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How Adobe Could Take Over Design (Again)

Adobe’s Creative Cloud is an ecosystem waiting to rain on everyone.

Designers (and pigeonholing them into a single group is already tantamount to imprisoning them in Abu Ghraib) are a notoriously cliquish bunch who have a guttural reaction to  LinkedIn, Facebook, etc. where their 7AM lattes come back up their throats. Pinterest (for inspiration) and Deviantart (for gloating) are okay. But their activities around the “job” of design can’t be socialized as easily to pull faithful creative types away from their Photoshop layers and Bezier curves. Cat videos are an exception. Read more

25 Questions to Assess Your SaaS Marketing Strategy

  1. Have you explored your business model? Is it set?
  2. What is your current cost per acquisition and what should it be?
  3. What is the most valuable thing your company provides its customers? (Try not to answer with a feature, but a human benefit)
  4. Why is your solution the best choice over other choices?
  5. What are those other choices?
  6. True/False: When most people try your solution, they want to use it, but do not want to pay.
  7. If you offer a trial, how many days from trial do you see abandonment?
  8. Do you have a nurturing system in place for trial and paid users? How is it implemented?
  9. Do you have a marketing automation system?
  10. Do you have a CRM?
  11. How large is your current user base?
  12. How much revenue do you have in a month?
  13. What is more important: Adding users or adding usage?
  14. Who is your biggest customer and how do they use it?
  15. Do you have writers on staff?
  16. Do you have designers on staff?
  17. Do you have social marketers on staff?
  18. What campaigns have worked for you in the past? Do they have a shelf life?
  19. Are there any interesting use cases (either by current users or yourself)?
  20. Of paying customers, what is the churn rate?
  21. What are the main reasons people leave even after paying?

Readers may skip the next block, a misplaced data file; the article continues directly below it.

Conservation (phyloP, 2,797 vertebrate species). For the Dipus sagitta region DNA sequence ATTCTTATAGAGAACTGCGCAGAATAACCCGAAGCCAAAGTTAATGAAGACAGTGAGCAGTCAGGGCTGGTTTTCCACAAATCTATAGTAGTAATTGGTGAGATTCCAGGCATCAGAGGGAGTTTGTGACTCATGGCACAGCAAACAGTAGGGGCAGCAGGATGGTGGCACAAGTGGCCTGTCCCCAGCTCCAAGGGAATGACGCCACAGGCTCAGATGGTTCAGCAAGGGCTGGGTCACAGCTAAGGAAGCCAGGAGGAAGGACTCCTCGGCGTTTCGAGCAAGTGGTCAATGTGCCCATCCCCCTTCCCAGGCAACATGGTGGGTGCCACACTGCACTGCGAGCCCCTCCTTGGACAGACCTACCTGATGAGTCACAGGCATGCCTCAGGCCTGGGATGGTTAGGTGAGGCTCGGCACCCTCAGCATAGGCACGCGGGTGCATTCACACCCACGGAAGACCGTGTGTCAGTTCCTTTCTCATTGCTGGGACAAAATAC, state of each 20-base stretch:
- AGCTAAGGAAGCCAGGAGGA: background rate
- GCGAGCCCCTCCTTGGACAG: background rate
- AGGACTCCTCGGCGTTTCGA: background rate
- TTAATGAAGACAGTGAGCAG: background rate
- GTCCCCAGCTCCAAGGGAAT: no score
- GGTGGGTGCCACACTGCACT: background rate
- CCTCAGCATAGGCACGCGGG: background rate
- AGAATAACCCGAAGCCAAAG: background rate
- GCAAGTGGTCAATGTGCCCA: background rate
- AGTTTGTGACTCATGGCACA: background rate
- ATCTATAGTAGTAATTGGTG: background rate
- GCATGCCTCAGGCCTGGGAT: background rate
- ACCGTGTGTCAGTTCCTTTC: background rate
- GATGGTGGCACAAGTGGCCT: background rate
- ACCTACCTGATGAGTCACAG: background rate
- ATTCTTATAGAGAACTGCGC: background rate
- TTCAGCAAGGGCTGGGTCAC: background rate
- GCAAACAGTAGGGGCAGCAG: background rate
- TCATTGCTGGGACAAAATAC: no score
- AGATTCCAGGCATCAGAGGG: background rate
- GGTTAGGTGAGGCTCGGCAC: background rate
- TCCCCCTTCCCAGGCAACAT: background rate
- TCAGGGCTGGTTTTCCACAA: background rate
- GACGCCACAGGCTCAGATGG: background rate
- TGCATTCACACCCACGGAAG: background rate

22. How many new visitors do you get each month to your website?
  23. What is your visit-to-trial rate?
  24. Does your company have character?
  25. Are your customers willing to go on record to support you?

Based on these answers, you can start to formulate a strategy and plan. Without this information, the idea of coming up with any kind of marketing plan becomes problematic. The reason is that every plan should fit the scalability of an organization. You can say all you want that you need/expect explosive growth, but there has to be a basis for what that means.

Now you might get lucky and simply “get” your market and customers and don’t need to do this level of marketing to understand how to grow your business. But then everything should be great, right?

Services versus Products and Stuff in between

For software entrepreneurs, there is an epic struggle as to whether software is a service or a product. To the untrained user eye, it’s a product with the expectation of service.

I have a theory. Software applications are for all intents and purposes automated processes. They perform information “work” in much the same way a power saw simplifies cutting. That said, information changes, so the machinery has to change with it. Well, until software writes itself, you need a human to change the applications. If the application comes from a vendor, this is the service part.

So this introduces several challenges. You now have a software lifecycle that churns out bug fixes, patches, and feature updates. You may also face implementation needs such as integration, data migration, etc. that are unique to every customer.

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